A Journey through the Guardian’s Coverage of the Libyan Disaster

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In this analysis we examine Libya’s recent history looking through the eyes of the Guardian, the flagship of liberal western outlets, and its reporting. As with most other western media, the Guardian was an enthusiastic supporter of the NATO intervention that overthrew Gaddafi and threw the country into the disaster that we are about to describe. Faithful to western interests then, the Guardian remains faithful afterwards as well. But imperial designs are laden with contradictions and sometimes drastically change course, but the Guardian dutifully follows. More interestingly, in light of the complex Libyan situation, the Guardian resorts to labels, adjectives, to distinguish the “good” (i.e. western-supported) actors from the “bad” ones. And as western powers stumble from one strategy to the next, these labels change accordingly.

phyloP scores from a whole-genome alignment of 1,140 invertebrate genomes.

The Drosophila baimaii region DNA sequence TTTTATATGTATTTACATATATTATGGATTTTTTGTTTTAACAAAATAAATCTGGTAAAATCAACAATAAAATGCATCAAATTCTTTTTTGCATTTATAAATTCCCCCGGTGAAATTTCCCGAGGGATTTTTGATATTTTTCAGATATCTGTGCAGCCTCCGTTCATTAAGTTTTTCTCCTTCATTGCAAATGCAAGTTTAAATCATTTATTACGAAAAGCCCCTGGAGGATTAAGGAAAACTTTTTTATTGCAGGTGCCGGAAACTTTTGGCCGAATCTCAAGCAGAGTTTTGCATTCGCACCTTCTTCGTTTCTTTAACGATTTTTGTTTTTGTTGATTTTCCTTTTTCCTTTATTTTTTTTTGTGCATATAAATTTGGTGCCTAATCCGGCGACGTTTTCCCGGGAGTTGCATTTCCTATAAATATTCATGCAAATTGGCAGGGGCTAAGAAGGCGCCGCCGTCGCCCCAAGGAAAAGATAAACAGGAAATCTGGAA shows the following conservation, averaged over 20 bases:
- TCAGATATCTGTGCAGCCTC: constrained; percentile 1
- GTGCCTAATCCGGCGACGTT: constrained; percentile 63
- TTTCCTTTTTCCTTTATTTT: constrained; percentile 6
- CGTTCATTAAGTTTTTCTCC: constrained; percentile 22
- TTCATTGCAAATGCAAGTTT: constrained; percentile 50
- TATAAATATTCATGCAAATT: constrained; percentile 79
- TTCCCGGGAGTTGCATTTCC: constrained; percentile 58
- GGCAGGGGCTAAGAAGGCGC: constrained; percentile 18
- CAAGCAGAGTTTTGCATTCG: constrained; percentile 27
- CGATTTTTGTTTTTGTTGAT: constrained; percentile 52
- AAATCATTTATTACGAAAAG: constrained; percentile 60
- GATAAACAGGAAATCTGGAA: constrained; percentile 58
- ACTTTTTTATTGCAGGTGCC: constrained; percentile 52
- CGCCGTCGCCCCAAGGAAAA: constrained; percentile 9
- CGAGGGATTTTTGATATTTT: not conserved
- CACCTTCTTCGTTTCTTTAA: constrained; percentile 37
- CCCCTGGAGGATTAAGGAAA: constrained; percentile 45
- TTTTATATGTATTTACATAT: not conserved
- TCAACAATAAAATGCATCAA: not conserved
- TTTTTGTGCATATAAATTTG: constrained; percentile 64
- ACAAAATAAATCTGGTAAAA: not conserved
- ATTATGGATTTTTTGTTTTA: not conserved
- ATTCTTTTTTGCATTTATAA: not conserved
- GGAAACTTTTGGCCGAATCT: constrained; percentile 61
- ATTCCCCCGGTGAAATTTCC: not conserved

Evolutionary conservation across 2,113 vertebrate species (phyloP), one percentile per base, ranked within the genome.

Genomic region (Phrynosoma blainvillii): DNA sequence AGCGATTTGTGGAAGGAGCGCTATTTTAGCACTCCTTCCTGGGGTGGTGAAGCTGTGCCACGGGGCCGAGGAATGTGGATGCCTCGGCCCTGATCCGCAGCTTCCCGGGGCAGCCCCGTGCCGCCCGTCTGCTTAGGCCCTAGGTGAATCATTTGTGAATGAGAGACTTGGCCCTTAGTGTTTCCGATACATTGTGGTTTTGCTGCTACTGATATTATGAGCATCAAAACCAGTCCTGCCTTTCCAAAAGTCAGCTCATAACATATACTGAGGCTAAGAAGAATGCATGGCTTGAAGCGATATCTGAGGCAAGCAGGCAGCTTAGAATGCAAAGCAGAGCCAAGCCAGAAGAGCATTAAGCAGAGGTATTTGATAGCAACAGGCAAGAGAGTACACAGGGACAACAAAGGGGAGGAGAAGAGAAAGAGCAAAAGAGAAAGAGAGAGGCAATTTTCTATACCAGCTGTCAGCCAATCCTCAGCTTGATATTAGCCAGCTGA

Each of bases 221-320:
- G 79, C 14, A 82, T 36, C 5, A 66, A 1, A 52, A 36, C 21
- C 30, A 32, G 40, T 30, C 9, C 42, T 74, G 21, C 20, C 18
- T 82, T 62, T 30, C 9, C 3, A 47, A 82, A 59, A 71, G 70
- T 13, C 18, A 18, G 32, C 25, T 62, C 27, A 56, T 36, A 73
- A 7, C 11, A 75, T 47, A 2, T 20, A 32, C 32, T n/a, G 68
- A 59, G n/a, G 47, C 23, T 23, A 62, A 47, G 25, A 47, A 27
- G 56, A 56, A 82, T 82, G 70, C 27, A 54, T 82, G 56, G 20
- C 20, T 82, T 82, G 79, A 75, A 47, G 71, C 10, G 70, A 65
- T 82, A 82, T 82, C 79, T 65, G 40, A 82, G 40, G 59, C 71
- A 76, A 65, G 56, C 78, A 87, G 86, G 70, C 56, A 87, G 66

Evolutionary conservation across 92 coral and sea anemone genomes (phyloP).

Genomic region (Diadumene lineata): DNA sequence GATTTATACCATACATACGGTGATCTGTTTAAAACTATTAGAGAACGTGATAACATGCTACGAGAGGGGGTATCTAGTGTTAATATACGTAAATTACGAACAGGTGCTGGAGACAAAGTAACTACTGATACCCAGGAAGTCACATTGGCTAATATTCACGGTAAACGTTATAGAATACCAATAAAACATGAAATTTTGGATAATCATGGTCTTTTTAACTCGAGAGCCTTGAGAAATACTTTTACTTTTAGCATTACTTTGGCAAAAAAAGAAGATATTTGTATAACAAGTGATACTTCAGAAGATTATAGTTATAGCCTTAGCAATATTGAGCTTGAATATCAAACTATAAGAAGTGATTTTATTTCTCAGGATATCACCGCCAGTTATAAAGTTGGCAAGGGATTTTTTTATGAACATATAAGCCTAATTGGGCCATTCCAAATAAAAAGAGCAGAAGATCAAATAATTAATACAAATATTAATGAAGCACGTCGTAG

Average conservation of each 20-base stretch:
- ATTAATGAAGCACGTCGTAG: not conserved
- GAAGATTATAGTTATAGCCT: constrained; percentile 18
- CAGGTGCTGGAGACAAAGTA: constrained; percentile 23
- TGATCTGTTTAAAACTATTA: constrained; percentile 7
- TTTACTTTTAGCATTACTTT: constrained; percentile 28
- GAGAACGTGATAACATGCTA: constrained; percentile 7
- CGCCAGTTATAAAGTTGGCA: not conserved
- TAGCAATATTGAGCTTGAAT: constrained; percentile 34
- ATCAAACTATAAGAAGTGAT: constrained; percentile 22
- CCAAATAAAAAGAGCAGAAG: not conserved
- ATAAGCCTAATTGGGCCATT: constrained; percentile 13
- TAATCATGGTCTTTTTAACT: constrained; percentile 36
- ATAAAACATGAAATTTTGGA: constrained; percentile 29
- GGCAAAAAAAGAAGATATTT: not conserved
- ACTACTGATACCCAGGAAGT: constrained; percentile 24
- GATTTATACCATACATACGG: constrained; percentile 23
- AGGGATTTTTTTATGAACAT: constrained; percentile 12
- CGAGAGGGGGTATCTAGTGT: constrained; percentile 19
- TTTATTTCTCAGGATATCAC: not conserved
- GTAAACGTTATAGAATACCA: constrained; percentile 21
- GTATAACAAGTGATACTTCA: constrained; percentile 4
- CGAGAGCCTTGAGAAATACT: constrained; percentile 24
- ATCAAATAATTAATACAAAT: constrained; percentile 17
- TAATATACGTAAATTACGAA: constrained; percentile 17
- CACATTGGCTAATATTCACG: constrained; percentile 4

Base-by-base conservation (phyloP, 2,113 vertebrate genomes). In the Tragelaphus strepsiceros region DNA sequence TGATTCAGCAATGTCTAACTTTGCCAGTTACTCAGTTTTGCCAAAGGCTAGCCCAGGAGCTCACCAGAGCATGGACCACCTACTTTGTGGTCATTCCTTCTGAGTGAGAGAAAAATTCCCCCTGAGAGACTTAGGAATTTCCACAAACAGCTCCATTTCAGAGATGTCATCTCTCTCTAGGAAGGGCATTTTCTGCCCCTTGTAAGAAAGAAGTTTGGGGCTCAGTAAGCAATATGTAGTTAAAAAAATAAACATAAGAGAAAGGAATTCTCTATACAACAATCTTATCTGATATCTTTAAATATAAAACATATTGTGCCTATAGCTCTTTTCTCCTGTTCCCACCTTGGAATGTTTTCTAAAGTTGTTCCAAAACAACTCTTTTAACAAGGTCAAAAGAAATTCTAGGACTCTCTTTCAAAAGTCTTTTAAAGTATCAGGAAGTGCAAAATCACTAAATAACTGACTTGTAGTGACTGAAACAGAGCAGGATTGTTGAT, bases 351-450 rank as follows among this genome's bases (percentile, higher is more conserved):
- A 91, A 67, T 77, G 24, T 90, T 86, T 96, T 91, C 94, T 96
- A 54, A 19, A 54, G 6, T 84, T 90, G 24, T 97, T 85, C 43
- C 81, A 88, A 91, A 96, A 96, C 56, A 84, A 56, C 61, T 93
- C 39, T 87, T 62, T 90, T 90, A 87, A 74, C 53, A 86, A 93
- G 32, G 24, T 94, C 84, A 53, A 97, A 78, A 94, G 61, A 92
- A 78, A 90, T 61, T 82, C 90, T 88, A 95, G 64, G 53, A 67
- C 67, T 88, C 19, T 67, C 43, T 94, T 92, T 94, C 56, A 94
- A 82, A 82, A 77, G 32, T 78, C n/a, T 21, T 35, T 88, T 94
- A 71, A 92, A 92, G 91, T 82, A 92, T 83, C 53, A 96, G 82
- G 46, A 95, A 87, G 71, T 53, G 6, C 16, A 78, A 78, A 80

We start this journey around the 2012 election in Libya, a few months after the end of the brutal, western-led regime change. We will not focus on the western media’s cheerleading for the NATO intervention, on the basis of preventing a repeat of atrocities that did not happen and stopping an imminent massacre that was also not going to happen, or on the conveniently overlooked extremist elements in the opposition ranks. We will also not compare the free and democratic future predicted by western commentators to the disastrous failed-state that Libya has become. Finally, we also do not cover the tragic refugee crisis in the…

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